The new Off-Broadway musical Curvy Widow (at Westside Theatre/Upstairs) shares plot points with one of Broadway’s biggest current musical hits, Hello, Dolly! Both shows present a middle-aged widow with gumption to spare who completes a suitable period of mourning and decides to return to the land of the living. Like Dolly Levi, curvy widow Bobby Goldman (Nancy Opel), an accomplished businesswoman who runs her own construction company, feels considerable apprehension about beginning a new life without her beloved mate. (The show’s libretto—and, no, you’re not seeing double—is by Bobby Goldman, widow of writer James Goldman, so it’s, apparently, largely autobiographical.) Bobby and Dolly live in vastly different worlds, however. Thornton Wilder’s wily matchmaker never had to contend with the dicey business of online dating that Bobby navigates. Bobby meets many men after her shrink convinces her to plummet into the dating pool, but they’re mostly jerks, users, chauvinistic boors, or somebody else’s husband.
The show (directed by Peter Flynn) is lightweight and escapist stuff, but it has moments of thoughtfulness as well as fun. It’s a fine part for Opel, who brings to this star turn all of the comic talents she’s sharpened as an ensemble player and featured performer in Broadway shows from Triumph of Love to Urinetown to Honeymoon in Vegas. There’s a comic dichotomy in her performance that defines the character handily. Bobby is torn between decorum and high-spiritedness. She fears the sexual opportunities that are suddenly available to her, but she is simultaneously determined to put herself forward. The knowledge that she’s of a certain age is always running through her head, it seems, along with the adage that there’s no fool like an old fool. At points she’s ready to toss it all in. (“The last time I went on a date,” she grouses, “a shrimp cocktail was a buck fifty.”) Still, she remains game—which is why we root for her. The bifurcation in Opel’s performance extends to her singing voice. Her lower range is throaty and brassy, while her upper register is sweet and appealingly delicate.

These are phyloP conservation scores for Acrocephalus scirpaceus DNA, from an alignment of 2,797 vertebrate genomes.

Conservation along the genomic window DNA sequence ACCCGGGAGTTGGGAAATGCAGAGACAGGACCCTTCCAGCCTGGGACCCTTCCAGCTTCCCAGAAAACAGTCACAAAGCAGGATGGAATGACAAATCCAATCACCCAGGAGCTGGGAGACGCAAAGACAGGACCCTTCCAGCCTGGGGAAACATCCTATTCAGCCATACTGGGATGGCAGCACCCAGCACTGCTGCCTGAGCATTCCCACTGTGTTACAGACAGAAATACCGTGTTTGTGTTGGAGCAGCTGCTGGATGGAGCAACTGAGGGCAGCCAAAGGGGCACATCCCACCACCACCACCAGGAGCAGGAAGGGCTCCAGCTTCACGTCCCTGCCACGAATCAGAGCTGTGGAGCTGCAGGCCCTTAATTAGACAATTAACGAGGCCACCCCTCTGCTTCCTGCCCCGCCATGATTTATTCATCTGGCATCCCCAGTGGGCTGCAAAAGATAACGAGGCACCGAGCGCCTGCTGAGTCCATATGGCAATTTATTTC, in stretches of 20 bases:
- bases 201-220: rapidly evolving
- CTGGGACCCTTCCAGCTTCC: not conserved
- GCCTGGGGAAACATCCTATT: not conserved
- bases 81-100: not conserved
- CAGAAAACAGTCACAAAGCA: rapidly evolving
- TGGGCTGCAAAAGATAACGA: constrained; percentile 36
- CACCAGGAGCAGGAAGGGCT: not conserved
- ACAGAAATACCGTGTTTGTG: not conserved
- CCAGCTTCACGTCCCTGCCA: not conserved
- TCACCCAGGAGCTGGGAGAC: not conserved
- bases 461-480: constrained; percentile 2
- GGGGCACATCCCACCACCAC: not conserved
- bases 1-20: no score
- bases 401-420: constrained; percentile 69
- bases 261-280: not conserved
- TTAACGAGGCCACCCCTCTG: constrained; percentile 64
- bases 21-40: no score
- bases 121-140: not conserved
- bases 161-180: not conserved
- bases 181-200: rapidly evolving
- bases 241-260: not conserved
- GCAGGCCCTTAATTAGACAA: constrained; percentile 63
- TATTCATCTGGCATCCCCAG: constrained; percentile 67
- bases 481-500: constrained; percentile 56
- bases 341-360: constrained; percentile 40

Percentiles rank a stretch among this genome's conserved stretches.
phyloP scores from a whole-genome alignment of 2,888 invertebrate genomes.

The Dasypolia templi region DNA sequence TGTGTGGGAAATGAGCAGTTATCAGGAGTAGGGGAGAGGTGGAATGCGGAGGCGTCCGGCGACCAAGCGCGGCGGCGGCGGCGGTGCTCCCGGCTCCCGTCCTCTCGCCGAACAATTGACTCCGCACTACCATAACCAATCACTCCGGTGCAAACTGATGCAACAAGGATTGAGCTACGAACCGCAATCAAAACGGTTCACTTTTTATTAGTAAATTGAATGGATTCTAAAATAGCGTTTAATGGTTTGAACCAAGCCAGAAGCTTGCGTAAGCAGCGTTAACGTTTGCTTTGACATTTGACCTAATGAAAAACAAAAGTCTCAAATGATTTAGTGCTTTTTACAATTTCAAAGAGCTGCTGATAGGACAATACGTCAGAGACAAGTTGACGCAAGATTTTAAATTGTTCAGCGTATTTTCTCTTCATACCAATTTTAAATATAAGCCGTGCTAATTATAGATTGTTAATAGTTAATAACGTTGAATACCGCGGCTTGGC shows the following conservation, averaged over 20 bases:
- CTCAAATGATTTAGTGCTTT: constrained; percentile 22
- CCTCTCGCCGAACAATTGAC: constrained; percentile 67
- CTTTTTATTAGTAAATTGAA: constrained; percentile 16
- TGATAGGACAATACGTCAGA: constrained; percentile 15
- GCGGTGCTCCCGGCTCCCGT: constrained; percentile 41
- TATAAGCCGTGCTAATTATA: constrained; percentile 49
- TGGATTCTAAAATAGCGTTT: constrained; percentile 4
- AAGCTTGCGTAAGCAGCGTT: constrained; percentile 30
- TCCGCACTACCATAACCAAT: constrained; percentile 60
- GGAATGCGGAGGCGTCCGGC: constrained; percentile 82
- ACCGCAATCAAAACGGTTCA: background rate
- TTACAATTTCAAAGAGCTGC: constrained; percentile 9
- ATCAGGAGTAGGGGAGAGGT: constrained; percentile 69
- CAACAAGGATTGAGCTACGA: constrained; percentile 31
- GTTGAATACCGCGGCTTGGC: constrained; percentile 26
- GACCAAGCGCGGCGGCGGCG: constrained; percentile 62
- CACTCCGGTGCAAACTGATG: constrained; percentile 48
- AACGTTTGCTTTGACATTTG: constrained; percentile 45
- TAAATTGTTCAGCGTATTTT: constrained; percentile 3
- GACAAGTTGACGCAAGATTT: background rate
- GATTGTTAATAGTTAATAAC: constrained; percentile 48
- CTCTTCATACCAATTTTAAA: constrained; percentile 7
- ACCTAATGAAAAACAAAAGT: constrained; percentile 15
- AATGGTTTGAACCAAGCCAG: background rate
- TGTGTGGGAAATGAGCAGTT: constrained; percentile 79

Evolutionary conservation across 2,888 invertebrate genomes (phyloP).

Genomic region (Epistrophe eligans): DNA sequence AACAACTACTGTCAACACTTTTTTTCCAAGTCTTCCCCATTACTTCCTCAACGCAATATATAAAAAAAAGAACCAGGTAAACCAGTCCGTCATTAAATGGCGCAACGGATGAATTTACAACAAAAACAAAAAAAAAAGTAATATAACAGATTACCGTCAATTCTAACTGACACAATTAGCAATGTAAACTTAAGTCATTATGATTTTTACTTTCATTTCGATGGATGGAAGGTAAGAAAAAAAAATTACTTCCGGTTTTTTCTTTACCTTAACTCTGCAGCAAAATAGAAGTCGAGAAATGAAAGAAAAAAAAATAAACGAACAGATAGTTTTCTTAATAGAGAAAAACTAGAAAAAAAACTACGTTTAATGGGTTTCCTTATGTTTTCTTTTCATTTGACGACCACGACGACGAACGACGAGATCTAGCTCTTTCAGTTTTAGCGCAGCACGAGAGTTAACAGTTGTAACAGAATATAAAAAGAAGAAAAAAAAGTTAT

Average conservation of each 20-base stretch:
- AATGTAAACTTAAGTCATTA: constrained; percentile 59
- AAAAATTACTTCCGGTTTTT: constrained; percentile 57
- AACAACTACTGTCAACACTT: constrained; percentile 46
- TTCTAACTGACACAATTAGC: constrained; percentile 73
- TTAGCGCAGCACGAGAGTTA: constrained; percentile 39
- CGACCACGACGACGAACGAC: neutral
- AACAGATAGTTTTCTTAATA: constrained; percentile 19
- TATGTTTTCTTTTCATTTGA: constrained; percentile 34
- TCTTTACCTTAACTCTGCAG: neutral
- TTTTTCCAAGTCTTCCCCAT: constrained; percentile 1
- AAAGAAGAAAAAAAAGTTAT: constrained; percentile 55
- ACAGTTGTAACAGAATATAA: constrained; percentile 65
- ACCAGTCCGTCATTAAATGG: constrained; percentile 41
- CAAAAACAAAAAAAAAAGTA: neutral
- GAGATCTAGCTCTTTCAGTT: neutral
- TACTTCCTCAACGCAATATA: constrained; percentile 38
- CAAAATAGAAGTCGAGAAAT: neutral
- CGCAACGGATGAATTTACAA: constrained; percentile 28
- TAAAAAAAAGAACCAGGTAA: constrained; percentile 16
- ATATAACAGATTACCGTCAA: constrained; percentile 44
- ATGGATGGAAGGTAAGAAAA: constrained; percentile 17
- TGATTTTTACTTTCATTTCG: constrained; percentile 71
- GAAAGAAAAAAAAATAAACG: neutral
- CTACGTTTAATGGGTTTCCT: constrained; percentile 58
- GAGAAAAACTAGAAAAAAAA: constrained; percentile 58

The supporting characters are played by six ensemble members: three men and three women, none of them kids. It’s a pleasure to see a cast of mature performers carrying a show so adeptly, and it’s refreshing that Goldman didn’t feel the need to write in any sweet young things, male or female. The players are skilled at giving their many characters distinguishing attributes. Ken Land, for instance, plays the ghost of Bobby’s husband one minute and her potential new beau the next, and there’s never an instant of confusion.
The score, by Drew Brody, has some run-of-the-mill, generic-sounding songs. But it has a few dandy ones too, including two sung by Opel: the razzamatazz-y title number and the very funny “The Rules for Whittling Down” (in which Bobby creates a process of elimination after posting an ad on a hook-up site and getting flooded with responses). Also witty is “Looking For,” sung by a trio of married men looking for flings—trying to be silver foxes but coming off, finally, as weasels.
I imagine Curvy Widow will have a very successful post-New York life. It can probably be staged rather simply and inexpensively (though Rob Bissinger’s design here is fairly ambitious), and its title role will appeal to any number of talented comedic female performers across the country. For now, though, it’s Nancy Opel’s vehicle, and the driver seems to be thoroughly enjoying the ride.